back to article Firefox takes walk down 64-bit Windows street

Mozilla has created a pre-release 64-bit version of Firefox for Windows for hardcore coders to test-drive. The open source browser maker confirmed on Friday that it had begun pushing out automated pre-release builds of a 64-bit flavoured Firefox for developers to download and play with. “The purpose of automating these pre- …


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  1. MarkOne


    The 64bit builds benchmark significantly slower than the 32bit builds of Firefox, quite simply because web browsers can't really take advantage of the advantage that 64bit-ness brings, they DO however suffer the downsides of 64bit-ness (Swollen pointers, more memory consumption, larger binaries etc).

    Clearly anyone that really cares about performance, wouldn't be using Firefoxc anyway, they would be using Opera (which have just released 10.60, which moves even further ahead of even Chrome in the benchmark stakes), with even more to come in 10.60 beta.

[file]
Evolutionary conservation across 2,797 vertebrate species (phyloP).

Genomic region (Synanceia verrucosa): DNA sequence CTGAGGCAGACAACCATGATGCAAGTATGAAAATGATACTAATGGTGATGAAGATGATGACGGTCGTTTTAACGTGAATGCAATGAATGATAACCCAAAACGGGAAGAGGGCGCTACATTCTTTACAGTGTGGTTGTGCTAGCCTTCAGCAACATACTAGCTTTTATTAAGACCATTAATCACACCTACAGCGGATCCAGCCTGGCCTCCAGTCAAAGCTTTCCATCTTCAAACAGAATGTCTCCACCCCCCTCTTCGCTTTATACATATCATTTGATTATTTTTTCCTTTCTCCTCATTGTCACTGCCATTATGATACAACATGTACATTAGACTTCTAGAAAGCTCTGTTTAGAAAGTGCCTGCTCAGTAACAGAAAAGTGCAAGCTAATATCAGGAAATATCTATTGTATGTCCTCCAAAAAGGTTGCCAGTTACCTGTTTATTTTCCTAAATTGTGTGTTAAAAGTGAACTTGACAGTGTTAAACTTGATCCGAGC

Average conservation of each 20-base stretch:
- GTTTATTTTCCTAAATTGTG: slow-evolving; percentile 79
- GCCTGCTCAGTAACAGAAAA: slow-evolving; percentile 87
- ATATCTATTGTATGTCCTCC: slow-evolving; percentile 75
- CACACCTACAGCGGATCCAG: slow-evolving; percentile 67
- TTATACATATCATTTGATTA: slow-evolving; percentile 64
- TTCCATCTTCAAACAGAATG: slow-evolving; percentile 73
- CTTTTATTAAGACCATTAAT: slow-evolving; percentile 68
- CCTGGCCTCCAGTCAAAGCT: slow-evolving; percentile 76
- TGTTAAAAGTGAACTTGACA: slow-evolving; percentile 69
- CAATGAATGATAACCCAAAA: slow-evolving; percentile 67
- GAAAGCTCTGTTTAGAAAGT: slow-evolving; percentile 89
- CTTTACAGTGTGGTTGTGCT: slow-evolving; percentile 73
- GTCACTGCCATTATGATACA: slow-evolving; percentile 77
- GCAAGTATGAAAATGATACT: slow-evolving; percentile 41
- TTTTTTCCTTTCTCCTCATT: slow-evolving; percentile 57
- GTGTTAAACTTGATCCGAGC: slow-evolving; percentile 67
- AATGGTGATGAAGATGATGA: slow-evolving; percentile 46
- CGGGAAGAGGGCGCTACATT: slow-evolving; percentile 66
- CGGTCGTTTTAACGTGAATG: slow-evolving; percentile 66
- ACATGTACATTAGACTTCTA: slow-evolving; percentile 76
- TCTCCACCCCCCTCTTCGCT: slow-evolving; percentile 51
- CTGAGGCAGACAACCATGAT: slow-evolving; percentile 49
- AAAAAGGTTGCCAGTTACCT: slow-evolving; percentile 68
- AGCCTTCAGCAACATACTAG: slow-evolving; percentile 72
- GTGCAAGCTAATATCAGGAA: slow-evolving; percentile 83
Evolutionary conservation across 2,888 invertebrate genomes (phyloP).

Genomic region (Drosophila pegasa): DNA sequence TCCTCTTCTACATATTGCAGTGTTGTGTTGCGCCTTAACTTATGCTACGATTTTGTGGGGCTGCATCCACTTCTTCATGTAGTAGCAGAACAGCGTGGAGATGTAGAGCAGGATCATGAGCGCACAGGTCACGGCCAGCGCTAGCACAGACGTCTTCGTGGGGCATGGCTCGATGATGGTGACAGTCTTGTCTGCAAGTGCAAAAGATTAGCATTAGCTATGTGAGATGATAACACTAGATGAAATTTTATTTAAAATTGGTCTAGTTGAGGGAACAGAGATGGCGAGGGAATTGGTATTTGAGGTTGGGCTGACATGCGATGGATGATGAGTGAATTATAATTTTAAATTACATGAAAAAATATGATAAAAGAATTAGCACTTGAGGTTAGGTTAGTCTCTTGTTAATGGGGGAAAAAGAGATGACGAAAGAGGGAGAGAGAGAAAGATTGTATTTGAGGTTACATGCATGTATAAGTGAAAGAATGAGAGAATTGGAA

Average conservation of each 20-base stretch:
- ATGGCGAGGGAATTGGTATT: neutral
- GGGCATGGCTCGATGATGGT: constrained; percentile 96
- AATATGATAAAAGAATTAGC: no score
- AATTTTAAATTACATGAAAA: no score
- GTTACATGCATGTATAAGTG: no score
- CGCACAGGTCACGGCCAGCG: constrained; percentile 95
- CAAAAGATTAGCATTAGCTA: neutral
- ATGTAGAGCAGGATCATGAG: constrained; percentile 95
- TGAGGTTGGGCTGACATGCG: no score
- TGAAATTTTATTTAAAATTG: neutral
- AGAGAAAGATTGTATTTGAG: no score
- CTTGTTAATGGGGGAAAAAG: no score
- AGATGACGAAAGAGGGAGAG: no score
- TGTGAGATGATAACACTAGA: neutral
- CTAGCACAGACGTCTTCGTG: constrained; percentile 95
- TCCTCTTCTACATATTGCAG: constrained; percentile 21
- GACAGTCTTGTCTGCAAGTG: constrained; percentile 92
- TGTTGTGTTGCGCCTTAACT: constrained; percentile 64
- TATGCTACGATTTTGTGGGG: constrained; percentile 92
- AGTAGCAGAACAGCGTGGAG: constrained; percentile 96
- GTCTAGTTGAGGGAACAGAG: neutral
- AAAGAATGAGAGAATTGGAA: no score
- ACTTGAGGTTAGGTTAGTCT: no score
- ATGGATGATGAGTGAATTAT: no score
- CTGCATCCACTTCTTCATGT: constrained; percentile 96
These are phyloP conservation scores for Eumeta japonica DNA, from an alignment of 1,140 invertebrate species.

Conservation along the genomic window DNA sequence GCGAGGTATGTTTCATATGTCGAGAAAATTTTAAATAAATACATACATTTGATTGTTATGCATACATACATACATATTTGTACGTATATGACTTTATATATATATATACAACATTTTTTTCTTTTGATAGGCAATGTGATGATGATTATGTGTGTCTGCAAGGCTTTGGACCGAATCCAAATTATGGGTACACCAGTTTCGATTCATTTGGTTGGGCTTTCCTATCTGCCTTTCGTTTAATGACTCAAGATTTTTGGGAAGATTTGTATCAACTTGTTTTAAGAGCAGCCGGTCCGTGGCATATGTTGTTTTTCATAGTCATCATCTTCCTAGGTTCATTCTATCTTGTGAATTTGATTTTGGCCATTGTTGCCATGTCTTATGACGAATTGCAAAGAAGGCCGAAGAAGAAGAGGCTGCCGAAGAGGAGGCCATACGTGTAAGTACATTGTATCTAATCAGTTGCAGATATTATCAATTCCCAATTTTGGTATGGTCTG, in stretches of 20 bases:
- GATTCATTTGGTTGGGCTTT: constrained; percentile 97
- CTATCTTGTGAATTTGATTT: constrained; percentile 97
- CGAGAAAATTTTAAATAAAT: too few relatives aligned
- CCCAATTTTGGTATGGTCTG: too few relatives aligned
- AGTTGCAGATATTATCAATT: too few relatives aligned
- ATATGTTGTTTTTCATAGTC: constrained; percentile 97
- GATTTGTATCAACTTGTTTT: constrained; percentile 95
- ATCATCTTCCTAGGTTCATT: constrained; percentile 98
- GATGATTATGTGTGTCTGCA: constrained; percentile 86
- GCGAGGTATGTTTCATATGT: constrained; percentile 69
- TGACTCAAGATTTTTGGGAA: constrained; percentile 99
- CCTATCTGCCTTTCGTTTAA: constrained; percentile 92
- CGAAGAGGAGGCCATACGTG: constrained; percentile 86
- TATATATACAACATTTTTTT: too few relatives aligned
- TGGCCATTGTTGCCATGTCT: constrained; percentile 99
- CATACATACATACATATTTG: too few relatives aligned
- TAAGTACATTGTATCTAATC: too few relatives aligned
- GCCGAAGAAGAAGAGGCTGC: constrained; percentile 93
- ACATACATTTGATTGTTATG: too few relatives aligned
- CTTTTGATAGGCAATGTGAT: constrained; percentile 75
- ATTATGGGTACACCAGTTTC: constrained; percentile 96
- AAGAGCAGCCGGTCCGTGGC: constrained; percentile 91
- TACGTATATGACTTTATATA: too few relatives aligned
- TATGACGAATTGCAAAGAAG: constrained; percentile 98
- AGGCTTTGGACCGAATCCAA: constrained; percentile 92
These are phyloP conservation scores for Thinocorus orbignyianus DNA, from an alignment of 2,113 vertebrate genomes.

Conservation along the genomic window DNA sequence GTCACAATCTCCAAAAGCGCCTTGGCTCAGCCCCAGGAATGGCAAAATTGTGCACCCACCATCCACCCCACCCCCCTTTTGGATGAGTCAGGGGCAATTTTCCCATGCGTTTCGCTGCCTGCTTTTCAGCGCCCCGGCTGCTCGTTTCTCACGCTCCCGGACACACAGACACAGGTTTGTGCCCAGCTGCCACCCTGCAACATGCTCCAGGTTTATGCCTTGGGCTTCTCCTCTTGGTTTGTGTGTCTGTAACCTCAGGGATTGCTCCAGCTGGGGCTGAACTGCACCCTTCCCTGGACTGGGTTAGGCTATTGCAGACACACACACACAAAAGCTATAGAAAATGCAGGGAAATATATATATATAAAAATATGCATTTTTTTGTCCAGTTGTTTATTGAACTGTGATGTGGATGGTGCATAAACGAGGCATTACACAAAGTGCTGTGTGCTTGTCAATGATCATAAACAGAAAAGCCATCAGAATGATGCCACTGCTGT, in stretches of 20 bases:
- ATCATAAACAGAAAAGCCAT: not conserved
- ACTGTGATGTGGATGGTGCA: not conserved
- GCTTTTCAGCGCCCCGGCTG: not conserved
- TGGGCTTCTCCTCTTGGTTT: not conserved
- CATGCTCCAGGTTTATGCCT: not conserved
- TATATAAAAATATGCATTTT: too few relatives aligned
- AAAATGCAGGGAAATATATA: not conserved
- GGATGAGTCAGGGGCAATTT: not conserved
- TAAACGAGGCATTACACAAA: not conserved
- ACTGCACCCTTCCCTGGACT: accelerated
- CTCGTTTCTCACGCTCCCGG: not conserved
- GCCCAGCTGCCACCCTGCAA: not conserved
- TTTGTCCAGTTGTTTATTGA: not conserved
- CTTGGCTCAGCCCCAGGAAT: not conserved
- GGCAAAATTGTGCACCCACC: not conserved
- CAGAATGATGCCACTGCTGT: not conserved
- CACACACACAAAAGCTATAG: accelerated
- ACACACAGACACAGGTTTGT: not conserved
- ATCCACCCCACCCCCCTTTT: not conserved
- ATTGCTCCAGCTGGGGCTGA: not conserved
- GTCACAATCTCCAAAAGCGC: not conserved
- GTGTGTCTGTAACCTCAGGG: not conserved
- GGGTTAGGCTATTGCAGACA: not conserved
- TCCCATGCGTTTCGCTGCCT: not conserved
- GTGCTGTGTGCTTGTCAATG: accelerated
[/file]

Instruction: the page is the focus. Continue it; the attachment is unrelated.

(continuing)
1. Anonymous Coward
      Anonymous Coward

      Yes, but is it 64 bit ?

      I doubt it. That's the whole point of the article. By all means, promote Opera...

      Browsers are today much more than they were just 3 years ago, if Google are to be believed, Chrome will be your O/S interface of the future...

    2. DrXym

      It could improve performance but it may not

      If your OS is 64-bit and you run a 32-bit application, all the API calls have to be thunked to their 64-bit equivalents. The WOW64 subsystem in Windows is quite robust but even so I imagine that in a graphics & text intensive application like Firefox that this could have an effect. Also, if Firefox were the only 32 bit app you were using on the system, then you incur a memory overhead of loading up the thunk DLLs.